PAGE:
On Feb. 14, “Alita: Battle Angel” sprung into theaters, making a cool $28.5 million its opening weekend at the box office. The latest cyberpunk action film was directed by Robert Rodriguez but written and produced by James Cameron, the mastermind behind “Avatar” and “The Terminator” series. But even with its elite production team and breathtaking visual effects, the weak screenplay of “Alita: Battle Angel” failed to impress critics.
The movie tells the story of Alita (Rosa Salazar), a female cyborg who gets rescued by scientist Dr. Dyson Ido (Christoph Waltz). One night, Alita discovers that Ido is a hunter-warrior, and while following him Alita sees him get hurt, steps in to save him and rediscovers her martial arts skills. Afterward, emboldened by her battle abilities, she decides to become a bounty hunter like Ido.
But after a day with her newfound friend, Hugo (Keean Johnson), Alita is introduced to Motorball, a race where cyborgs fight to the death. She is transformed from an innocent teenager into a cold-blooded cyborg killer, all in a matter of days. The rest of the movie follows Alita as she prepares for the Motorball tournament, trying to stay alive while other Motorball competitors develop vendettas against the young protagonist.
The main villain Alita battles is Zapan (Ed Skrein), along with the businessman Vector (Mahershala Ali), who rigs the tournament. The movie also features Jennifer Connelly as Dr. Chiren, Ido’s ex-wife and the woman who engineers Alita and Hugo back to life.
Audiences were quick to applaud Cameron’s strong female lead, but the film showcases flaws typical of stories exploring female self-empowerment. For instance, despite Alita’s girl-boss tendencies, her relationship with Hugo plays off some pretty retrograde tropes: She ends up falling for him because he’s the first guy who is willing to help her. Despite this minor flaw, Alita does manage to show her agency in other ways, especially when fighting against Zapan.
Indeed, Salazar’s character represents a new, more robust iteration of the increasingly prevalent female action hero. Her character arc is dynamic and therefore realistic, as the film’s progress finds her slowly discovering who she wants to be. She believes in the best in people and holds a certain innocence, but grows fierce when angry. She is a mix of emotions but that’s what makes her human, despite the nature of her body.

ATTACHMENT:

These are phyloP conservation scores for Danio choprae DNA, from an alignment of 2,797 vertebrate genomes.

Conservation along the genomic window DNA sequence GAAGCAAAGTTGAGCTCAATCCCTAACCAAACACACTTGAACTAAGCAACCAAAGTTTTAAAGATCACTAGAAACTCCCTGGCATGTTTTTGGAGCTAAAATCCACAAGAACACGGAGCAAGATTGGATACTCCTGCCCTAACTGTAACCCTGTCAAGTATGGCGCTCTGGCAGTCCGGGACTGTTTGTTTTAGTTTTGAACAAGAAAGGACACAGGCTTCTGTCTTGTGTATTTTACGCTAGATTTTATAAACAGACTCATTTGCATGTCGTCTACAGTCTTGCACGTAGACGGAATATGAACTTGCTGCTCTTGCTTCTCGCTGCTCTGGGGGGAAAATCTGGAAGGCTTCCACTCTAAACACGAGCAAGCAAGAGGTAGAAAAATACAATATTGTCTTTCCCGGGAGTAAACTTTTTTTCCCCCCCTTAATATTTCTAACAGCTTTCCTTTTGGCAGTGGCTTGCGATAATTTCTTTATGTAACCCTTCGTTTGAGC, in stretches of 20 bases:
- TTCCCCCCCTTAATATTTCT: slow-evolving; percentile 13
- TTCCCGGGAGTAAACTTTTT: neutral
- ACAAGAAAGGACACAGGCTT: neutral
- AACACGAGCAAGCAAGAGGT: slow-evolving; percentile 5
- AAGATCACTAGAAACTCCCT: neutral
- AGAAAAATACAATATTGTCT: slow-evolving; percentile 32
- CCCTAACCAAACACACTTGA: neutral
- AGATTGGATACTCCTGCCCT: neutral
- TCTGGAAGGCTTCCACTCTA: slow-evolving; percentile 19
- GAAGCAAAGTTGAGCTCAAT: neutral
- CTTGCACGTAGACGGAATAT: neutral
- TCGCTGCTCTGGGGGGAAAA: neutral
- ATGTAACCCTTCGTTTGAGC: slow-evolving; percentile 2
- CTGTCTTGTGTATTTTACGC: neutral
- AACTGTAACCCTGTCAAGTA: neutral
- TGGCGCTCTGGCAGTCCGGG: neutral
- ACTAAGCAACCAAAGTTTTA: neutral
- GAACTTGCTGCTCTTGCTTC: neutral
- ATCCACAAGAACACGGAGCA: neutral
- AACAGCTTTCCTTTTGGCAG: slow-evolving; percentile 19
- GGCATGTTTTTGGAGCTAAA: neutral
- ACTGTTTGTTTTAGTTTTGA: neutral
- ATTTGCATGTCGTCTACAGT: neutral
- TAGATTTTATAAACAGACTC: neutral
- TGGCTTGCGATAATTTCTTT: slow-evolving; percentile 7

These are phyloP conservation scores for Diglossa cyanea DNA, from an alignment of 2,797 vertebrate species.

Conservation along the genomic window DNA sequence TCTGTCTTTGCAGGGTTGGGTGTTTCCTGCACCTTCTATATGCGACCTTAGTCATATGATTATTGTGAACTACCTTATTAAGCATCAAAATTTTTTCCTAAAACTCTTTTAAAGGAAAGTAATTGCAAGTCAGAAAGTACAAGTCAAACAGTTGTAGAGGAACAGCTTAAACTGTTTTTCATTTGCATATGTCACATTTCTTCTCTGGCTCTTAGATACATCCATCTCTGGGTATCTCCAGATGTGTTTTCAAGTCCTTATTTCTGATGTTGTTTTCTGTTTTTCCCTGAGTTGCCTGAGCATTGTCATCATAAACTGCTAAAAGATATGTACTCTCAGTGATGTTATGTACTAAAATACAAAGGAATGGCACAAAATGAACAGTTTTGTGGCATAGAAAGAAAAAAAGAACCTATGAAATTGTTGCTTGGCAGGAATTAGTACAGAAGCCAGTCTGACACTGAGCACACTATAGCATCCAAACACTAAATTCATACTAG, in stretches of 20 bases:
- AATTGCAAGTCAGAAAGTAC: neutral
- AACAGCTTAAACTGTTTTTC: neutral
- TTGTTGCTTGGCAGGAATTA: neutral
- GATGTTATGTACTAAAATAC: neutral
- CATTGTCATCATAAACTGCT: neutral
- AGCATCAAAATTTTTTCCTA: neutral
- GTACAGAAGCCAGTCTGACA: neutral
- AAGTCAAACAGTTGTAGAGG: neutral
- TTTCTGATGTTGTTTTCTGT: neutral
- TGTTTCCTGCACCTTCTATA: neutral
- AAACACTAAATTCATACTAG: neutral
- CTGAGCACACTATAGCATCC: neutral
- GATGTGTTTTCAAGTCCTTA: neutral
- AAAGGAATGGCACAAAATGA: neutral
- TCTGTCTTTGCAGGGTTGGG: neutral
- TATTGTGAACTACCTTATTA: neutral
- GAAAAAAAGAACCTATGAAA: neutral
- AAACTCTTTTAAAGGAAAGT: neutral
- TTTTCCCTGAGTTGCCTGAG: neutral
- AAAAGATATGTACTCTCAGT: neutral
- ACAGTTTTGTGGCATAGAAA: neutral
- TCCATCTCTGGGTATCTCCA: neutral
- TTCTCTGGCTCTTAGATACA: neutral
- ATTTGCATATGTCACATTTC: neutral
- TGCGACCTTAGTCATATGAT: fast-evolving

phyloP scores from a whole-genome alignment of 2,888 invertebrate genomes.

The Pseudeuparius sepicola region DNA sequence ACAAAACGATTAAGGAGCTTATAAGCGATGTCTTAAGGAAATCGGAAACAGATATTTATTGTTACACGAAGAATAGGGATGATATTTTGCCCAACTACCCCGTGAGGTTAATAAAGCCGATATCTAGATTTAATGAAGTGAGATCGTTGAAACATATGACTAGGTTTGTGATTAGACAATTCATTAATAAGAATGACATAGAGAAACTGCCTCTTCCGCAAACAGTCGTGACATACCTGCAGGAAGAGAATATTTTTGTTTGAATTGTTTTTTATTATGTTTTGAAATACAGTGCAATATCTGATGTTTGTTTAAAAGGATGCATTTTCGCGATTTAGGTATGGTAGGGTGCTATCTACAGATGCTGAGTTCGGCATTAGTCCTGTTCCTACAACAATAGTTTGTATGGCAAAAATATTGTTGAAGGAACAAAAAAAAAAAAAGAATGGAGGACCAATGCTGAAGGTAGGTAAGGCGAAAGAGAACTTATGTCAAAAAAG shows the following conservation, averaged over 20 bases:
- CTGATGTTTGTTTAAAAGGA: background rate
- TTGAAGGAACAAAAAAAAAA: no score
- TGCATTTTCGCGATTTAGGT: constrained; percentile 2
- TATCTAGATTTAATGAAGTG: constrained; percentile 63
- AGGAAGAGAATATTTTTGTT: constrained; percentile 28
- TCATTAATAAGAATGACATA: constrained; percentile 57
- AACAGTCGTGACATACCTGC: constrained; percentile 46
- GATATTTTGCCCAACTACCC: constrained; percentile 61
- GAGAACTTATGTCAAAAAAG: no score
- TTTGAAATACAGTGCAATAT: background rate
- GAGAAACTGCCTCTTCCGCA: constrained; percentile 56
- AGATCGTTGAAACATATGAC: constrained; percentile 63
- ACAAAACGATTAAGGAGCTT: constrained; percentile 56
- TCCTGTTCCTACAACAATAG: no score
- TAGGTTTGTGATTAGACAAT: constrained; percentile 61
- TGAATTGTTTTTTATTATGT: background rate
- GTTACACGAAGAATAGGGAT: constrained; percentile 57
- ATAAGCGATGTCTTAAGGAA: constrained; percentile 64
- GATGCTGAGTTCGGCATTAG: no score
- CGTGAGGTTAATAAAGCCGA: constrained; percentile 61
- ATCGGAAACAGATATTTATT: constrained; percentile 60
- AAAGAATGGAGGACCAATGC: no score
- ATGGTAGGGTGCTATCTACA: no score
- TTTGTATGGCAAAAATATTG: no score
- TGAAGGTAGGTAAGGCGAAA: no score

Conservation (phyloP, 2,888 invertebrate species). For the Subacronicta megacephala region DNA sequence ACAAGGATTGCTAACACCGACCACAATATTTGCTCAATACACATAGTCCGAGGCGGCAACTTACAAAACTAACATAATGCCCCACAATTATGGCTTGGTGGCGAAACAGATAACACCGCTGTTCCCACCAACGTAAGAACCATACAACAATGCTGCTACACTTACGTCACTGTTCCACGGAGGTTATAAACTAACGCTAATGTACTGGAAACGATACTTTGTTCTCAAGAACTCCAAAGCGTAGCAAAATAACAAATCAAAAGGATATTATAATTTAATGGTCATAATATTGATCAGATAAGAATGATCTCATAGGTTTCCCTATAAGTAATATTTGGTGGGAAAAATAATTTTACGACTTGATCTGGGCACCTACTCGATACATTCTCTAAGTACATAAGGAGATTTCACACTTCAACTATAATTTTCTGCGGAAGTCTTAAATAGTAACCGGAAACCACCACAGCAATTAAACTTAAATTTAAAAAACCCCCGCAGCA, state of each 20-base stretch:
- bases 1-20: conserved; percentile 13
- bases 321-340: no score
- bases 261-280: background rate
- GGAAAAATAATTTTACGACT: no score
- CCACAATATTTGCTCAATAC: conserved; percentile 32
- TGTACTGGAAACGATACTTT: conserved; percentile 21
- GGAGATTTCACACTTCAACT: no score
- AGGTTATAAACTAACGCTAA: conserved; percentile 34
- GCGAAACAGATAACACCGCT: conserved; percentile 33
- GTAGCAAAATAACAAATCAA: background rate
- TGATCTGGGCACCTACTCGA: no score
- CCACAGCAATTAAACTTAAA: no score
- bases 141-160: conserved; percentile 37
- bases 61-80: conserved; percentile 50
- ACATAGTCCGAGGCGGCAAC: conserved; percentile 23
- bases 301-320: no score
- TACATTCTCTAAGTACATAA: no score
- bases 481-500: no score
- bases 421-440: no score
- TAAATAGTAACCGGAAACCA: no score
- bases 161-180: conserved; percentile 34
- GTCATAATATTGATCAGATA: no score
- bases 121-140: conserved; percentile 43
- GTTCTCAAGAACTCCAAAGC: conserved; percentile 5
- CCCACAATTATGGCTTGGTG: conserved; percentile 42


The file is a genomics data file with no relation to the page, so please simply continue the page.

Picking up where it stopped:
While “Alita” has received accolades for its strong female lead, that’s not the main reason the film has attracted public praise. Instead, the effortless transitions between computer-generated imagery and real performance have been the movie’s real stars, as Rodriguez’s innovative filmmaking has turned the action saga into an envelope-pushing work of CGI cinematography.
Even though “Alita: Battle Angel” was filmed in Austin, most of the visual effects work was done by companies abroad: Weta Digital, DNEG and Framestore. Each VFX house had different responsibilities for the film, but Weta Digital focused mainly on creating Alita’s virtual facial features.
Using a process called photo capture, cameras were placed all around the set and recorded markers placed on Salazar while she was acting. The markers, her movements, were then translated into a virtual 3D model, making her data easier to manipulate during the post-production process. The CGI model of Alita cast more light on her skin and amplified other facial features, like her eyes and nose, which made Salazar look more like the character the manga series creator, Yukito Kishiro, had in mind.
Along with Weta Digital, DNEG worked on the animation of cyborg characters and created models for the city of Zalem, but Framestore developed the finer details.
Framestore worked on the project for over six months, building the setting, adding lights and creating the over 300 assets, or moving pieces, featured in the film. The British visual effects company also worked on the Motorball tournament sequences, using animation to create the audience and arena.
Special effects are the film’s primary strength, but it took years to get the process started; indeed, “Alita: Battle Angel” is a film 20 years in the making. From the start, Cameron and producer Jon Landau knew they wanted to work with Weta Digital to create this movie, especially because “Avatar” was such a huge success. Weta Digital accomplished what many visual-effects specialists have been trying to do for their whole careers: making audiences question whether they were looking at actual skin or CGI.
Artfully incorporated CGI is one of the reasons “Alita: Battle Angel” is popular, in addition to being praised as one of the best anime adaptations ever. But especially for those who don’t read manga or watch anime, the main appeal of the film is the striking visual effects — that’s why I went to see the film. Although the movie has done fairly well in the box office since its release, “Alita” is anticipated to be even more successful.
A week after the film came out in the states, it premiered in China, making $65 million its opening weekend, surpassing Warner Brothers’ sci-fi flick “Ready Player One.”
“Alita: Battle Angel” is a different kind of hero film; it’s an entertaining and visually stunning global success, reaching almost $266 million in sales. The movie may seem like a science-fiction film on the surface, but it’s more than that. Most action movies lack emotion, while most dramatic movies leave you wanting more thrilling moments. Conversely, “Alita” has well-choreographed action scenes that are fueled by confused emotions, creating a dramatic action movie that just happens to take place in a science fiction world.
“Alita: Battle Angel” is the kind of movie that intrigues you with its looks, then makes you desperate for what’s under the mind-blowing surface.